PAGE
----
Who Inspired Me To Travel

It’s interesting to stop and think about what initially sparked the desire to travel often. Was it a semester abroad? Childhood travels? A book?

For me, it is my dad: The person who introduced me to language barriers and foreign roads. Taking our family on work trips when I was a kid, we went off-the-beaten track as much as possible, staying in remote villages in Liechtenstein and finding tiny restaurants along the Costa Brava.

I remember our rental car pulling up to a small farm house in Peratallada, Spain, and wondering “How does he FIND these places? Does he just Google ‘farthest town from nearest road’?'”

The woman who ran this little farm guest house was named Daniella. She didn’t speak English, but we didn’t need a common language to communicate, and I’ll always remember her as one of the most hospitable people I’ve met on the road.

It’s in these places my dad took us- the hills of western Ireland or kayaking in the Pacific Northwest, that I learned how to really connect with a place. When I travel now, I find myself looking for those hidden corners, and wanting to learn the stories of the people who live there. Thanks to my dad, these “off-the-beaten-path” experiences have become my foundation. They’ve shaped me into who I am now, and I can only give thanks.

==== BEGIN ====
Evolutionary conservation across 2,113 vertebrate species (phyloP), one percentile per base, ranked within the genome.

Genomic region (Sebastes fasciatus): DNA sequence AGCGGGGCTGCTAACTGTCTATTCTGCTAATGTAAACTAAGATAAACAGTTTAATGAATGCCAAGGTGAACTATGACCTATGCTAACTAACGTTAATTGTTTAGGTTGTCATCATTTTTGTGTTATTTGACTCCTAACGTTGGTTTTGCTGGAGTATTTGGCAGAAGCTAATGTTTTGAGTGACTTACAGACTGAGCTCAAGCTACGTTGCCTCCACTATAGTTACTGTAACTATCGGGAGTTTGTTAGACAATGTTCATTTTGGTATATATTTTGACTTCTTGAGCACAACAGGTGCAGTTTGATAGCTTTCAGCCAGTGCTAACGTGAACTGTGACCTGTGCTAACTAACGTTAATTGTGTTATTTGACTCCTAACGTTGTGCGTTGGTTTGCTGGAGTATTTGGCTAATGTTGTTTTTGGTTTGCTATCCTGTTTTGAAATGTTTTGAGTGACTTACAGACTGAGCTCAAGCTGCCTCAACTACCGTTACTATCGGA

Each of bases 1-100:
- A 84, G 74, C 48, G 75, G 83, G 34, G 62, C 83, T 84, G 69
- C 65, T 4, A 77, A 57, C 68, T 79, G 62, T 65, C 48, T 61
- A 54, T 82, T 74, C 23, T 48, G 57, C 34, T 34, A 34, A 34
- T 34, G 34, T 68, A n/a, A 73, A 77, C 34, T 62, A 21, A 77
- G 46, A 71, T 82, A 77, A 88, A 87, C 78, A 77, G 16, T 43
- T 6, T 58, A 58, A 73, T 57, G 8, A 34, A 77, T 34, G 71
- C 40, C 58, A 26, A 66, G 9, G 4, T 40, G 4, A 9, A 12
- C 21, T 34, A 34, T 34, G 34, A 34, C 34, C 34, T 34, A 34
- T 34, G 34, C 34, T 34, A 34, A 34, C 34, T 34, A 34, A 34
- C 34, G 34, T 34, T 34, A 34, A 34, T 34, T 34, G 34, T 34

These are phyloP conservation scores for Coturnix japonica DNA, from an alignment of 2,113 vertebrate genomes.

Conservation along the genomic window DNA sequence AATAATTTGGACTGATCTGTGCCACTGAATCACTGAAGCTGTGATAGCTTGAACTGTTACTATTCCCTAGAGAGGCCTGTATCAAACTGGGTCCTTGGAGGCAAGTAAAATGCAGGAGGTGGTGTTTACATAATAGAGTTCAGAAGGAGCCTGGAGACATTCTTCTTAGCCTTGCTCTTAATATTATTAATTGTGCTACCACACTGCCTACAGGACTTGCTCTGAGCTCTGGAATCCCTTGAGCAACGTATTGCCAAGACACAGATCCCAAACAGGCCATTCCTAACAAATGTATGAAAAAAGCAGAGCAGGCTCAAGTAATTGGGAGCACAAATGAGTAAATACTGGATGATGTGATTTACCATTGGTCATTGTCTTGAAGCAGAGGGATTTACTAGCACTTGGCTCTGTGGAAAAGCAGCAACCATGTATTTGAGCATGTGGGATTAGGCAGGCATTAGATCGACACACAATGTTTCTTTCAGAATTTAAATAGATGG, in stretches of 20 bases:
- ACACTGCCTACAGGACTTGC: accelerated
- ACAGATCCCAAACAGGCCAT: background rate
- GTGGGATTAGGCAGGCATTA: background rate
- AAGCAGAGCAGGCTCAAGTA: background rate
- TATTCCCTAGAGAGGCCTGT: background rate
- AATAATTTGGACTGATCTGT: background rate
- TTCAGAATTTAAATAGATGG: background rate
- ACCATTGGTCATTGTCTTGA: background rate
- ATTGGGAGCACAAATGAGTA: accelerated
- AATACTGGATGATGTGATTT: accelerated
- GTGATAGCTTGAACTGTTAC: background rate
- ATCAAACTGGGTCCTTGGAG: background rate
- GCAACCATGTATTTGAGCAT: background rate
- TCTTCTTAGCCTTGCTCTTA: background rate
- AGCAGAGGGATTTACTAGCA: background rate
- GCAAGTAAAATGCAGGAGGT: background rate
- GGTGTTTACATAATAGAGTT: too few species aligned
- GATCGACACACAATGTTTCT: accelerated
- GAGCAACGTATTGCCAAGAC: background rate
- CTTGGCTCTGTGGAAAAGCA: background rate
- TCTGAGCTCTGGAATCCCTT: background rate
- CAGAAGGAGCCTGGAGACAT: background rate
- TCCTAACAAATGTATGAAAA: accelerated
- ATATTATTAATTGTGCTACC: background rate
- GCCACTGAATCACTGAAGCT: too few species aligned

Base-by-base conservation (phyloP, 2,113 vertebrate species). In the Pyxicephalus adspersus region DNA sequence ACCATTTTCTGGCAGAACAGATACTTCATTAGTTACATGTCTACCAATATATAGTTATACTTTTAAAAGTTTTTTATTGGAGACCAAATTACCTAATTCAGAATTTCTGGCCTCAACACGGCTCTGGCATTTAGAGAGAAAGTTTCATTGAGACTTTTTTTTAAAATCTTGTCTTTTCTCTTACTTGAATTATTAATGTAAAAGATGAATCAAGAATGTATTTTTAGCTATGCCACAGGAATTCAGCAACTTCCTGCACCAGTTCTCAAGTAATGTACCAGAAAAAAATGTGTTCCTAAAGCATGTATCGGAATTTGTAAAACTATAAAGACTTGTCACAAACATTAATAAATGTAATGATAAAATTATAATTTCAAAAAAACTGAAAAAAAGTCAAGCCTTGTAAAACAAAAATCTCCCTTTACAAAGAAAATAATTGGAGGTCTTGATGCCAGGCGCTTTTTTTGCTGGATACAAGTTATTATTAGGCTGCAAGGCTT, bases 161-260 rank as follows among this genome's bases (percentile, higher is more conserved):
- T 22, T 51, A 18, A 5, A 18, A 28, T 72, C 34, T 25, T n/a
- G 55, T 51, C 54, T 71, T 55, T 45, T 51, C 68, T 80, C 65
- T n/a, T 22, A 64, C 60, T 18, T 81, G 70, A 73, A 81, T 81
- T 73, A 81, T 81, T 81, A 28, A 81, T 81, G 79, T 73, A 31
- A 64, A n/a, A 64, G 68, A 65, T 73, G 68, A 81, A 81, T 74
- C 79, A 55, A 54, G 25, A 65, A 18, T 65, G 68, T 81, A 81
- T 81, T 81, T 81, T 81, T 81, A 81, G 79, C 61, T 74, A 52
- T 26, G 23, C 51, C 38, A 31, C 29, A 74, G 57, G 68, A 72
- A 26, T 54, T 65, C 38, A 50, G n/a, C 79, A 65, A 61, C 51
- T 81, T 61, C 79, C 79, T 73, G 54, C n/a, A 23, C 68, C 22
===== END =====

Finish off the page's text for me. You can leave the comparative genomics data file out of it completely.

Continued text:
Cheers to the all of the people who inspired us to travel!

Dad

Dad

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Valparaíso

Valparaíso… a coastal city about an hour and half from smoggy and congested Santiago. It’s Chile’s cultural center, an eclectic mix of crooked streets, bright walls, and cafes .

Cerro Alegre, one of the two main hills in Valparaíso. Cerro Concepcíon is the other.

Valparaíso used to be one of South America’s biggest and most important ports, and its crumbling facade represents this era gone by. Despite this, it was named a UNESCO World Heritage site in 2003.

Mural of late President, Salvadore Allende.

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“El Desayunador” cafe

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Chile 2

Where’s your mama?